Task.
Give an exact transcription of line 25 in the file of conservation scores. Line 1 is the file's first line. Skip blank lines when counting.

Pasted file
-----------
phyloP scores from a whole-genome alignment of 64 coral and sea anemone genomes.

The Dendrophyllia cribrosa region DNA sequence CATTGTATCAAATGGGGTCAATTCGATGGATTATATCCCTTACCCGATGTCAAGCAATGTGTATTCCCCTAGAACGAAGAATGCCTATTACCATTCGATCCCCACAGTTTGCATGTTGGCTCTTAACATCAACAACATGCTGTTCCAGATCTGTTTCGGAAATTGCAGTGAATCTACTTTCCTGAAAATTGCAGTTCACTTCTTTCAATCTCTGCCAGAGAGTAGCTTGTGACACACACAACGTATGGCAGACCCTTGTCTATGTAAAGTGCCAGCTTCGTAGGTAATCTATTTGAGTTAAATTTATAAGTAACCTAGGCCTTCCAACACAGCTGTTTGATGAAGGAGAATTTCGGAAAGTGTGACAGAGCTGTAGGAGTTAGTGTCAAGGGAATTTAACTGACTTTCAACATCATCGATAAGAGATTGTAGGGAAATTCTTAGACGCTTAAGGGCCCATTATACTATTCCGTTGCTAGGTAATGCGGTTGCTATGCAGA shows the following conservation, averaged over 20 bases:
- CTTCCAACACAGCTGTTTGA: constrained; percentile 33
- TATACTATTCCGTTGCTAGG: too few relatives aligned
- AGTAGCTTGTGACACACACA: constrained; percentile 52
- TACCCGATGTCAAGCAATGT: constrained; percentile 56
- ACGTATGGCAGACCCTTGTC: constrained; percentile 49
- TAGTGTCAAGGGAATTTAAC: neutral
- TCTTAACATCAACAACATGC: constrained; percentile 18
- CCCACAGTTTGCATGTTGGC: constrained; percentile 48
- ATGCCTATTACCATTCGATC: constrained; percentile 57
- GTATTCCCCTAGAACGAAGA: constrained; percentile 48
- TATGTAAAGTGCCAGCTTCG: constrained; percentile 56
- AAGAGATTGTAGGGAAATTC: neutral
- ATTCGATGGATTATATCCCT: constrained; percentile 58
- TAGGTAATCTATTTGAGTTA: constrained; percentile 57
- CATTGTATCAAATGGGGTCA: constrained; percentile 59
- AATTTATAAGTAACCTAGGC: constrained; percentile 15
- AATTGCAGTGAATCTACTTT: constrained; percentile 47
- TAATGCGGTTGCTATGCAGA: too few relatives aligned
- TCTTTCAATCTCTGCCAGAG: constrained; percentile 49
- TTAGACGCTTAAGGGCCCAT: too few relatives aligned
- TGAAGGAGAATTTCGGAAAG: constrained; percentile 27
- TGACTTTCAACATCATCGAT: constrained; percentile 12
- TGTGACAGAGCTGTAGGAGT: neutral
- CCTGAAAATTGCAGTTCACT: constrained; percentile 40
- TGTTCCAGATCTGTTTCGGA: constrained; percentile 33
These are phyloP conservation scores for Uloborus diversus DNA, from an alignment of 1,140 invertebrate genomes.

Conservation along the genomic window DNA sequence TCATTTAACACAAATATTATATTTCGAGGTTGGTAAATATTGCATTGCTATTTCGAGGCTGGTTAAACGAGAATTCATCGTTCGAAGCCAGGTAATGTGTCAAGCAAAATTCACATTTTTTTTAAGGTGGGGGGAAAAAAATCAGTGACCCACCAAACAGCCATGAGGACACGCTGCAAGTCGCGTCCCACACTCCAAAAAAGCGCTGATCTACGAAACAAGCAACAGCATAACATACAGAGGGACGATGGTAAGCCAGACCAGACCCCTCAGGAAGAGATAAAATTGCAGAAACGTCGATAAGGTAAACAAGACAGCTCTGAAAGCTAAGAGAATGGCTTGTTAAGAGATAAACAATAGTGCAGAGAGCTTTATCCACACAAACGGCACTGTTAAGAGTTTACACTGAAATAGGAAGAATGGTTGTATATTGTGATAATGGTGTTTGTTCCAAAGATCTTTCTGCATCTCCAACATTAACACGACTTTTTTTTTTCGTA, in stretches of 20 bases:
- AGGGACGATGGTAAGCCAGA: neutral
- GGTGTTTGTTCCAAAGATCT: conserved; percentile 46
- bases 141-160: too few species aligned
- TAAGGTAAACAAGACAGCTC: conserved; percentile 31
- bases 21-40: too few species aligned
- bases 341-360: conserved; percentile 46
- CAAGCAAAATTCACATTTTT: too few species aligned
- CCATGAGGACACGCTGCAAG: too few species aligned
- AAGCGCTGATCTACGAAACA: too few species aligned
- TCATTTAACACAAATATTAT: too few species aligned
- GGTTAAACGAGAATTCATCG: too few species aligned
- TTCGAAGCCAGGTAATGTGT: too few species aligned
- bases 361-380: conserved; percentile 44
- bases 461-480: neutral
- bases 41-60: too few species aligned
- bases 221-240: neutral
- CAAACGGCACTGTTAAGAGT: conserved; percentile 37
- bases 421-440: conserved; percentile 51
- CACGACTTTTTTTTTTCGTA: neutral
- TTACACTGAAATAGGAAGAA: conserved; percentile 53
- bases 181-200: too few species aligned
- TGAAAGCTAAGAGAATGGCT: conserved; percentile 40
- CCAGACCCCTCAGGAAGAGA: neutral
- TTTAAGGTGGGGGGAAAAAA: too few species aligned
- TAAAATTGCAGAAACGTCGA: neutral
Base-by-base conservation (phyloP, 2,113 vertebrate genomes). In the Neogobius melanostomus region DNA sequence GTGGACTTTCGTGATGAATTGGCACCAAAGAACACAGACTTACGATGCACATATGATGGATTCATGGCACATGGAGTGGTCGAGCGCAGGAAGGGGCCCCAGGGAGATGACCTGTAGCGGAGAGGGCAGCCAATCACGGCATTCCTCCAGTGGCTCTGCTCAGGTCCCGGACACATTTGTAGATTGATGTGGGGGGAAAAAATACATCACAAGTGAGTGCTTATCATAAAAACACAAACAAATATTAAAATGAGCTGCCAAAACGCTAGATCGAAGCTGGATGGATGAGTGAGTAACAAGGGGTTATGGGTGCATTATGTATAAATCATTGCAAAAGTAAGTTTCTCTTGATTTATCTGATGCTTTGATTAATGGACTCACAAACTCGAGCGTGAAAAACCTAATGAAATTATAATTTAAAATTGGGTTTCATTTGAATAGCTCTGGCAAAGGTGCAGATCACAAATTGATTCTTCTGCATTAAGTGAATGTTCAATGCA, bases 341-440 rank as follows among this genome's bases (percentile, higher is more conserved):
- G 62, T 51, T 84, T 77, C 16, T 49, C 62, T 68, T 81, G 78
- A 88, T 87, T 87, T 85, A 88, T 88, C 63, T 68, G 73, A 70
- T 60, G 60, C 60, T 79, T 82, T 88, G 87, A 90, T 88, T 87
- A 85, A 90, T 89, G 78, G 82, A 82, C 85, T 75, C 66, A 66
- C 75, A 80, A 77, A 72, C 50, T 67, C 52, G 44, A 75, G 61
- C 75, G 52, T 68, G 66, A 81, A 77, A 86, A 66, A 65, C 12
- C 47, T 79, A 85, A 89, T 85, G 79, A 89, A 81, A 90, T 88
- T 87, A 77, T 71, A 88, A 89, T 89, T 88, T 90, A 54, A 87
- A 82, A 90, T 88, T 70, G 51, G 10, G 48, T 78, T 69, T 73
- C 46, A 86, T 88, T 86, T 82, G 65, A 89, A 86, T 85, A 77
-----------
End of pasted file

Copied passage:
- TGTGACAGAGCTGTAGGAGT: neutral